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|Volume 11 |Issue 31| August 03, 2012 ||
"Around 75 percent of all the books that are published and sold in the country every year are written by Huamyun Ahmed," says AK Nasir Ahmed of Kakali Prakashani who has published more than 30 books by the late author. Since no statistical data is available to testify the claim, and since other publishers' opinions only support that of Nasir, we must assume that the claim has some truth in it.
Humayun Ahmed has undoubtedly been the best-selling author of the country for many years. The publishing industry in the country owes much of its present establishment to the immensely popular and steady flow of Humayun Ahmed's writings over the decades. Popular writer Anisul Haque informs that in 1972, Muktadhara was trying to establish itself as a publishing house. In its attempts to get people to buy books, campaigns with slogans like 'Present your loved ones with books on the new year's/birthdays' were launched. The publishing industry has travelled a lot since those days. "It flourished when Humayun sir became popular," says Haque. According to him, Humayun's contribution in the establishment is two-fold: his publishers became rich from the sales of his books and when they became rich, they ventured into books of research or serious essays by other writers; and secondly, when somebody comes to Banglabazar to buy Humayun's books, he doesn't return with only Humayun but takes some other writers as well. The same thing happens at the Ekushey Book Fair. The Book Fair and publishing houses have gained a lot from Humayun's popularity.
Haque further adds that before Humayun came to the scene and before the publishing houses were established, the market was saturated with pirated books from India. Moreover, books were hard to get outside Dhaka. “It is for him that Bangladeshi books are now available everywhere and I suppose the books that we write can be found in the district towns,” he says. Since the entire establishment of publishing owes so much to the one man, how will it deal with the fact that there won't be any new books by him again?
Huge black banners mourning Humayun's passing can be seen in the alleys of Banglabazar, where most of the publishing houses have their offices and presses. Quite predictably, the publishers are seeing an unprecedented surge in the demand of Humayun's books since his passing. CDs and DVDs of his TV plays and films are also sold in large numbers everywhere. Book store owners at Nilkhet are selling more books everyday than ever before. Md Monirul Hoque of Ananya Publication has published 35 books by Humayun. "I think this growing demand for his works will persist," he says. Humayun has well over 300 books to his credit. Not all of his readers have read each one of his books. Hence the demand for his older works will remain unchanged, predicts Monirul Hoque.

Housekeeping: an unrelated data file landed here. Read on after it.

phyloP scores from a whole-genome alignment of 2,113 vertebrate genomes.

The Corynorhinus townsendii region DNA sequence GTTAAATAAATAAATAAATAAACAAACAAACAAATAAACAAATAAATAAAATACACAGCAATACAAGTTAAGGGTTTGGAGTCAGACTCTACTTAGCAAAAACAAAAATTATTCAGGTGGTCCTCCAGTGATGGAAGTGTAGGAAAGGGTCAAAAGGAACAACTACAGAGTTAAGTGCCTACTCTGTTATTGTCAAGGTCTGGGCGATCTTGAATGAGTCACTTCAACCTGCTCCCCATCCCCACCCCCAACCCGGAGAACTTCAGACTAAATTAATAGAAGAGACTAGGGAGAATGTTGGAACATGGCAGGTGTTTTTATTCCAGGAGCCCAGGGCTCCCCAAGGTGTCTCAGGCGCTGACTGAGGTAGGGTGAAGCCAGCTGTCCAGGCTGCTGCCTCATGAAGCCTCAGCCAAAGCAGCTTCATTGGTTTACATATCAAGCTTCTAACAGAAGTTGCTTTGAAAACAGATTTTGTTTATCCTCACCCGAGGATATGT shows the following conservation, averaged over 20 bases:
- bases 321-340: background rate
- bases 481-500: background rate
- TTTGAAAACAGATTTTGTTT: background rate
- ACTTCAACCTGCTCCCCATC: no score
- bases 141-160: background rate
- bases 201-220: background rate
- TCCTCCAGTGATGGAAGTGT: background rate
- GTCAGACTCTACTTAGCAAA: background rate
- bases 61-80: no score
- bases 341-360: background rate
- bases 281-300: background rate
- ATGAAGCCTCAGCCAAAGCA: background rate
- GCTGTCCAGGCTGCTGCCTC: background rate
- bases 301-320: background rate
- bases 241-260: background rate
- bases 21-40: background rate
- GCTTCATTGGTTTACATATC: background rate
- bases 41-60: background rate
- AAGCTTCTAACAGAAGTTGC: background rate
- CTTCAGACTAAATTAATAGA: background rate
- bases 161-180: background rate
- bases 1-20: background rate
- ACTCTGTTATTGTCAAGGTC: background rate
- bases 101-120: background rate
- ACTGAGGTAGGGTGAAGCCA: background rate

During the last week, Humayun's passing, his funeral, and the grief of his family have been extensively covered in both print and electronic media. "Thanks to the media blitz, the people who haven't read Humayun Bhai's works before are taking up his books now to see what is so special about him. So in a way, he has found a new readership now," says popular writer Imdadul Haque Milon. Besides, the size of the crowd at his funeral was a clear indication of his popularity as a writer. Milon predicts that his books will remain the best sellers in the next Book Fair. In a similar vein, Anisul Haque says that the next Book Fair will be dedicated to Humayun. "There are some unpublished works which will be published by that time. Many other books on his works and his interviews will be published," he says. As a result, Humayun's absence will not affect the sales this year, according to Haque. "Besides, nature doesn't like voids. After a couple of years or so we will get new writers," he adds. However, Haque felt Humayun's absence affecting the crowd in the last book fair and he told some publishers so. He thinks that it will be felt in the next book fair too.